LeBron still shuns load management: I 'feel worse when I play low minutes'
LeBron James doesn't intend to curtail his workload to mitigate potential injuries despite entering his 19th NBA season with over 61,000 minutes - regular season and playoffs combined - to his credit.
"I don't play the game thinking about injuries," James said Monday, according to ESPN's Dave McMenamin. "And I also feel worse when I play low minutes."
James' career average of 38.2 minutes per game is the 15th highest in NBA history. He also ranks sixth on the all-time minutes played list, although none of the players ahead of him - Kareem Abdul-Jabbar, Karl Malone, Dirk Nowitzki, Kevin Garnett, and Jason Kidd - boast a higher per-game workload.
James has averaged 34.5 minutes per game since joining the Los Angeles Lakers in 2018, including a career-low 33.4 per game in 2020-21. Still, his extraordinary ability to stay healthy has shown cracks. James missed 58 regular-season contests over the two most recent pandemic-shortened campaigns, accounting for over a quarter of his team's games.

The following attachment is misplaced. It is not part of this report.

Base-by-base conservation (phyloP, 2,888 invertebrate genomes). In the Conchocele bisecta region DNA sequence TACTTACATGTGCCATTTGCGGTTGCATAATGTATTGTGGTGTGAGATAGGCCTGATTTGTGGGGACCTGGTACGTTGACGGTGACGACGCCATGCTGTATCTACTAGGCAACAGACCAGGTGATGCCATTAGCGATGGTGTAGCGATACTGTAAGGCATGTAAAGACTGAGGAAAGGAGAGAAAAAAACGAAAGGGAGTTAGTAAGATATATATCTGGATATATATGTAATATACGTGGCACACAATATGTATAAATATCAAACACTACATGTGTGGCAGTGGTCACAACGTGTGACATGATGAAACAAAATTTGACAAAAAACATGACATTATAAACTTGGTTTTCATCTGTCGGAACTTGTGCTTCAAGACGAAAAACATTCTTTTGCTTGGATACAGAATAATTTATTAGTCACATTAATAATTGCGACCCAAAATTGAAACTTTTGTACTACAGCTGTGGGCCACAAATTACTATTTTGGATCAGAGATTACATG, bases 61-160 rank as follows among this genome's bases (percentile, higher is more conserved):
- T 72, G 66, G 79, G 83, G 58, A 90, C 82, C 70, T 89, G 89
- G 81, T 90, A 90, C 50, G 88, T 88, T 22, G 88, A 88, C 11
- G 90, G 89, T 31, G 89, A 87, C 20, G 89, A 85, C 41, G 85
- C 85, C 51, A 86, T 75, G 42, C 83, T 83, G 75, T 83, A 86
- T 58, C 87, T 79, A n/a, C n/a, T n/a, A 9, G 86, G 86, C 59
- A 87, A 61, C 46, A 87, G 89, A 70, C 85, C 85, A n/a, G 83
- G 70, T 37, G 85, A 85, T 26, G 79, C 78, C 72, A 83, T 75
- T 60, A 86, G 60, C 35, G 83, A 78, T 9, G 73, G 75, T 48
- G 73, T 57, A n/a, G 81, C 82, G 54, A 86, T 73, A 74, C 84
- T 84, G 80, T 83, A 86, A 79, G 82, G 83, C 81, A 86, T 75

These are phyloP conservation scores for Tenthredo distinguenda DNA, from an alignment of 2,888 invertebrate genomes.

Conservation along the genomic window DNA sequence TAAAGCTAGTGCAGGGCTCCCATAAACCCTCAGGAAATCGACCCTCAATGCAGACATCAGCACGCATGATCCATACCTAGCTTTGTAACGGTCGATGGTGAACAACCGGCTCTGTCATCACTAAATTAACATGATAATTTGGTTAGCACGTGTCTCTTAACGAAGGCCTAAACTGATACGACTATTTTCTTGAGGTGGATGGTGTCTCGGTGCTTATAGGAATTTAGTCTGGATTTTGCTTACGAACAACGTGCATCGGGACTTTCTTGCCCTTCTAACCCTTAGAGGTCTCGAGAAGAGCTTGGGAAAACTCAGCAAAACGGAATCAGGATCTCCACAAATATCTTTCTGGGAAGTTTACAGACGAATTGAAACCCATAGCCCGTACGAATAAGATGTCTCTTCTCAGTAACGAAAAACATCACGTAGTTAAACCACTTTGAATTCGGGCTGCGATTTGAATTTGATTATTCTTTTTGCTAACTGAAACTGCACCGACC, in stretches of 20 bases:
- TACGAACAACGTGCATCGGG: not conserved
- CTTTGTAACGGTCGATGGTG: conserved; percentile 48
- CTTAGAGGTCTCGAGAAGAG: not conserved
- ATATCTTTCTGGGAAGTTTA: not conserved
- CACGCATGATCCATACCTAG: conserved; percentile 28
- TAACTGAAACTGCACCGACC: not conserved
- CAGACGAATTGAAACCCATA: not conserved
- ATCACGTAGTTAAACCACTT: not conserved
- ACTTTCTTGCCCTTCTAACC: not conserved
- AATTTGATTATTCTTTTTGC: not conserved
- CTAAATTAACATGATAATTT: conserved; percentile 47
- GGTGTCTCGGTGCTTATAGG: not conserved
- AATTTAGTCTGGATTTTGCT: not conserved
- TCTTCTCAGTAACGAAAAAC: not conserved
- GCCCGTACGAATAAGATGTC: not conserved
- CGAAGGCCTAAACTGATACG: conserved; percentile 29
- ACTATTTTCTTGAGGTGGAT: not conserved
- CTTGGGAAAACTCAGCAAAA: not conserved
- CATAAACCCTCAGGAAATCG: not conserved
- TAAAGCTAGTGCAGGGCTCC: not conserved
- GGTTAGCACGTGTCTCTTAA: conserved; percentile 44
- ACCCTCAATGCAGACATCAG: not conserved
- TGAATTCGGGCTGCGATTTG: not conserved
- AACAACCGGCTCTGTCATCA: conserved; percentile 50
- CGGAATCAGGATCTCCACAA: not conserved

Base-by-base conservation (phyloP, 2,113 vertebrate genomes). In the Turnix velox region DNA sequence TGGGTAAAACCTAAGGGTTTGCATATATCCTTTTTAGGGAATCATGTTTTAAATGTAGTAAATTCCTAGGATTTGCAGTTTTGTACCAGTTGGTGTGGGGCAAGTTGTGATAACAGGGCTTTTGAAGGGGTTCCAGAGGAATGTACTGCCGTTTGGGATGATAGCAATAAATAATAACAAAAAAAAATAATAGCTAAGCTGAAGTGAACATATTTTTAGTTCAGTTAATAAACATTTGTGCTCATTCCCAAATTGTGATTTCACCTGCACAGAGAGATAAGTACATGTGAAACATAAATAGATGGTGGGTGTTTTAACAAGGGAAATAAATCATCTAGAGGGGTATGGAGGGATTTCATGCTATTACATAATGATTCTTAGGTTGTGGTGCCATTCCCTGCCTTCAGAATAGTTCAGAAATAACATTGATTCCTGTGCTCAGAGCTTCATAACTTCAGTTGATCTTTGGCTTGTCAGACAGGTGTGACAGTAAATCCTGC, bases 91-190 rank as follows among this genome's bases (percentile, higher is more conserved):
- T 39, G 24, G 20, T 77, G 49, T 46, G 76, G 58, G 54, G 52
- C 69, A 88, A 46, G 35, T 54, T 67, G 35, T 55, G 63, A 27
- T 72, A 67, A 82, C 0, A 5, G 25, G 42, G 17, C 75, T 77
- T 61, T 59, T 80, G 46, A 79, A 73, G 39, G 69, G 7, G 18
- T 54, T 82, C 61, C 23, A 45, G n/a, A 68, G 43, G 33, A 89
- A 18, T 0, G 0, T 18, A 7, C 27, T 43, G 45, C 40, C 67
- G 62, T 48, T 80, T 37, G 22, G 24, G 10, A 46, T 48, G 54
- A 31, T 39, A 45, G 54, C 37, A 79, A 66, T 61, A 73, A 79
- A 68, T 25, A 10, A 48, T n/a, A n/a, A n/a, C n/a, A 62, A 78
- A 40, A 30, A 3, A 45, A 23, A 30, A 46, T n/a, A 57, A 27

The 17-time All-Star suffered an ankle injury in March that limited him during the Lakers' first-round loss to the Phoenix Suns. He continued his rehab for the ailment into the offseason, but he admitted Monday that initially his ankle "wasn't responding how I would like it to respond."
However, James is ready to go for Tuesday's season opener versus the Golden State Warriors.
"I got to a point where I didn't feel any sharp pains anymore, and my flexibility was back to where it was before," he said. "That's when I knew I could get back on the floor."